Front page sequence
The Summer 2020 issue of 'Roundabout ', the Monbulk Historical Society's newsletter is now available online here.
We have also made it easy for everyone to receive a copy of the newsletter by implementing an online subscriber list. anyone who wants to receive a copy of the newsletter can subscribe here.
We welcome your feedback on the newsletter and hope you enjoy reading it.
“WHERE HAWKS FLY - 125 Years of the Monbulk Football Netball Club 1895-2020” is a book about the history of Monbulk Football Netball Club and produced to celebrate their 125th anniversary this year.
The history includes every known Monbulk Senior, Reserve, Unders, Veterans, Womens and Netball A, B, C, D and Under 17s team photos, match results and ladders over these years.
Over 3,000 individuals are mentioned in this 560 page A4 book with over half of them seen in this unique collection of 1,150 photographs. Brief histories of Monbulk Junior Football and Monbulk Netball Clubs are also included along with many junior football and early netball/basketball team photographs as these clubs have been closely associated with MFNC as far back as the 1930s. Early newspaper articles of incidents and achievements of team members and the Club have also been incorporated in the book.
The book is a joint project of Monbulk Historical Society and the Monbulk Football Netball Club and has been compiled by Armin Richter and Jill A’Vard.
Both clubs are very grateful to the following organisations and individuals for their wonderful sponsorship to go towards the printing of the book:
The books are selling for $65 and available at Community Bank Monbulk & District Bendigo Bank, Monbulk Living and Learning Centre (Monbulk Hub) and through Monbulk Historical Society and the Monbulk Football Netball Club.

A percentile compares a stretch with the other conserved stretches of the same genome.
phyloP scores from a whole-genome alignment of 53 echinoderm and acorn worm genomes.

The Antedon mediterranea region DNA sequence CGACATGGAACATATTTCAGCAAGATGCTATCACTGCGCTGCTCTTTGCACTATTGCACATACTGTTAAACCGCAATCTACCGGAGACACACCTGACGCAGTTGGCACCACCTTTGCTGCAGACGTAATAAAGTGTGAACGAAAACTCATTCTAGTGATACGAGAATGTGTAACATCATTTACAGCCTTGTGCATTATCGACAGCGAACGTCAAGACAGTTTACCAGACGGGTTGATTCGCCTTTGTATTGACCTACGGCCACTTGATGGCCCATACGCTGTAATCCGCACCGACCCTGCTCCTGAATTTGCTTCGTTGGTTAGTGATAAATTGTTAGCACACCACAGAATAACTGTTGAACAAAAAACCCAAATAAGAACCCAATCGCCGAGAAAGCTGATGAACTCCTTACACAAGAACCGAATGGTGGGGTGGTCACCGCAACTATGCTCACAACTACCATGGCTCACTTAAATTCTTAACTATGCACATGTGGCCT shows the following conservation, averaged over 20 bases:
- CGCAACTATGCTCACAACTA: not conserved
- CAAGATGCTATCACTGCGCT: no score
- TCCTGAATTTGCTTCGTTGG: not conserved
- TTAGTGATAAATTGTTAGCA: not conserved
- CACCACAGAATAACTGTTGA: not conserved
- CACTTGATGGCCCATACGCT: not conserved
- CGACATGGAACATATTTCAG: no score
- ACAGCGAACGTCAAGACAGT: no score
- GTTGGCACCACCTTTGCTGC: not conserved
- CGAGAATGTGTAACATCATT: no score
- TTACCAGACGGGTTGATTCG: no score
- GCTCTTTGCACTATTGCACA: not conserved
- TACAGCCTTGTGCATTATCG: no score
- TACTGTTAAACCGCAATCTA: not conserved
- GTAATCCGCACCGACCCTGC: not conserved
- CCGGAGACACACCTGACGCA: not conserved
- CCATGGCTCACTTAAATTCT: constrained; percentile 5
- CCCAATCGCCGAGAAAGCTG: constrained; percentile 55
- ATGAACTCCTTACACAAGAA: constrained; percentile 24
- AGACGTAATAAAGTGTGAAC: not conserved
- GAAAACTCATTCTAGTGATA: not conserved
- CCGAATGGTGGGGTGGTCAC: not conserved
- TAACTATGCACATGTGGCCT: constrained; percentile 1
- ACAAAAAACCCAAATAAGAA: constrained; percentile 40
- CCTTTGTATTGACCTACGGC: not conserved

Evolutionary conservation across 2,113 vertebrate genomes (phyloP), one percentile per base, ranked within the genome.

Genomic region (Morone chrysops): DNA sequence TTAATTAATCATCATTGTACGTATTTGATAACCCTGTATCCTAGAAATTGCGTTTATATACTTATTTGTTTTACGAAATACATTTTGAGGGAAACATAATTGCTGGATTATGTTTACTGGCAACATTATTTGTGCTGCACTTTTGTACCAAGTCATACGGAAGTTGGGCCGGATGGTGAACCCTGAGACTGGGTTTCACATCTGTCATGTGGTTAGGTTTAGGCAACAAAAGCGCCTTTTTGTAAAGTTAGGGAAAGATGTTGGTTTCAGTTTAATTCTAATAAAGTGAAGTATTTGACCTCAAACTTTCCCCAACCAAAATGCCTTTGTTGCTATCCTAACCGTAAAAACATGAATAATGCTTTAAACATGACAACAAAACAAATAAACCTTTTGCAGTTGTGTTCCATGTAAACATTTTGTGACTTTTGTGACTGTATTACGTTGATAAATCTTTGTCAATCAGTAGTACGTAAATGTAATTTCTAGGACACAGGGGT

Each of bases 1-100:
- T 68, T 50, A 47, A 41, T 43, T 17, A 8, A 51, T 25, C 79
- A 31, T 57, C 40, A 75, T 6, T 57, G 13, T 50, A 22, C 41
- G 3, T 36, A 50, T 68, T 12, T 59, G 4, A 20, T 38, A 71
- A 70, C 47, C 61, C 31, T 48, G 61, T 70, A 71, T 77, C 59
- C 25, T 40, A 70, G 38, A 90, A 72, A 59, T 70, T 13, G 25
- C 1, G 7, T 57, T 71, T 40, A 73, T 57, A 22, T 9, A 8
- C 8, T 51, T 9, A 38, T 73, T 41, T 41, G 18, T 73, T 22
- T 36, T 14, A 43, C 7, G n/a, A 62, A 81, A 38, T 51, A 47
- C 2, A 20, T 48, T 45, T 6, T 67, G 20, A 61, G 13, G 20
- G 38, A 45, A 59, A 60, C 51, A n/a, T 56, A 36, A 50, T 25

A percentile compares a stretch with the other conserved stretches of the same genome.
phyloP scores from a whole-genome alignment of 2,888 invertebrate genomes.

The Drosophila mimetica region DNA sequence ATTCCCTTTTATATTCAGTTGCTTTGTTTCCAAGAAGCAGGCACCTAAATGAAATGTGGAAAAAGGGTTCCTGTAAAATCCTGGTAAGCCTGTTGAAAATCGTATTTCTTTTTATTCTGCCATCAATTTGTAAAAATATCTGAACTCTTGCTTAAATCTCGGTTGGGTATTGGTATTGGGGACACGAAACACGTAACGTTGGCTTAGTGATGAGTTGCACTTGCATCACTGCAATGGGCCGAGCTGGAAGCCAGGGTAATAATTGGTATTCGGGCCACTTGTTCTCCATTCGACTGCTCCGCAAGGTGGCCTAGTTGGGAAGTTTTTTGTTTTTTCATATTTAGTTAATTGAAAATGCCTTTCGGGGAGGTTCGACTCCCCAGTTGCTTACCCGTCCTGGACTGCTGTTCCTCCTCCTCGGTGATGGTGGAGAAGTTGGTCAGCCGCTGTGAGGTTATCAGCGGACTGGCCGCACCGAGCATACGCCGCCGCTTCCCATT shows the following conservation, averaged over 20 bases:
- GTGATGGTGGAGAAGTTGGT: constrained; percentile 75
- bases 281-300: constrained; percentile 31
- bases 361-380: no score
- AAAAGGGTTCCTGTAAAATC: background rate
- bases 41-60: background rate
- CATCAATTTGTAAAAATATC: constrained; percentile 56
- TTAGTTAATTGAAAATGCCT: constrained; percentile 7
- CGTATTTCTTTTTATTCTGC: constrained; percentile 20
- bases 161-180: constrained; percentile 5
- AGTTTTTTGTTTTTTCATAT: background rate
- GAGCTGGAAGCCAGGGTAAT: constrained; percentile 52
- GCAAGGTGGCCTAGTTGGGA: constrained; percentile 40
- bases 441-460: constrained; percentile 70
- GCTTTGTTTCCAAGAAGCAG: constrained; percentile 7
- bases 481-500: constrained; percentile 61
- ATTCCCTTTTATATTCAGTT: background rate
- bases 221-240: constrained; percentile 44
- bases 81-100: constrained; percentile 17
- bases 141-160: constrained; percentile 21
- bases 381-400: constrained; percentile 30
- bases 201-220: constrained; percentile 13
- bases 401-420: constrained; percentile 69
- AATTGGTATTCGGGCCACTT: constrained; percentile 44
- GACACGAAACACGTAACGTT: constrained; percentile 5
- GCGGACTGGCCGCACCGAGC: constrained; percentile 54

Alternatively, you can print and complete the order form (click here).
This 62 page colour book has lots of tasty family recipes handed down from generation to generation together with family stories dating from Monbulk's early settlement through to the many cultures we have in Monbulk today.
Patrick's parents Edmund and Agnes O'Connor selected land in The Patch when the area was opened up for selection in 1893. Their 10 acre block was situated on the big sweeping bend on The Patch Road in The Patch. Before enlisting, Pat played football for Monbulk. He played in the 1912 Premiership team.
Patrick O'Connor recorded a long and detailed report of the days prior to his capture and all his subsequent difficulties as a Prisoner of War including brutal treatment, torture and ill treatment until final repatriation. The report includes reference to life in the trenches and a minor wound before capture, several wounds on the day of the capture and an attempt to beat him to death with a rock before being taken away for internment. He also witnessed the murder of an Australian wounded soldier by the Turks.
When Pat first returned home he lived on his father's property at The Patch. He rode round on a horse. Pat was once heard saying to his friend Smasher, (Harold Wakeman) who was just a little bloke. "You know, Smasher, you'd make a decent leg for a man!"
Pat was known as Patsy O'Connor to many of his friends in Monbulk.
The road opposite the O’Connor selection property was the beginning of what was once known as ‘The Bridle Track’ which ran from The Patch Road through to Gleghorn Road in Kallista. The Patch end of that road was later re-named “O'Connor's Road” after Patrick O'Connor.
Patrick's story was related by Jill A'Vard at the 2017 Monbulk RSL Anzac Day service. You can read the Anzac Day speech here.
Monbulk is located 42 km east of Melbourne in the midst of the Dandenong Ranges in Victoria.
Monbulk Historical Society was formed in 1989 having many temporary homes until 2011 when it finally moved into "The Hub", Monbulk's new Living & Learning Centre.
Monbulk Living & Learning Centre
21 Main St
Monbulk VIC 3793
PO Box 98
Monbulk VIC 3793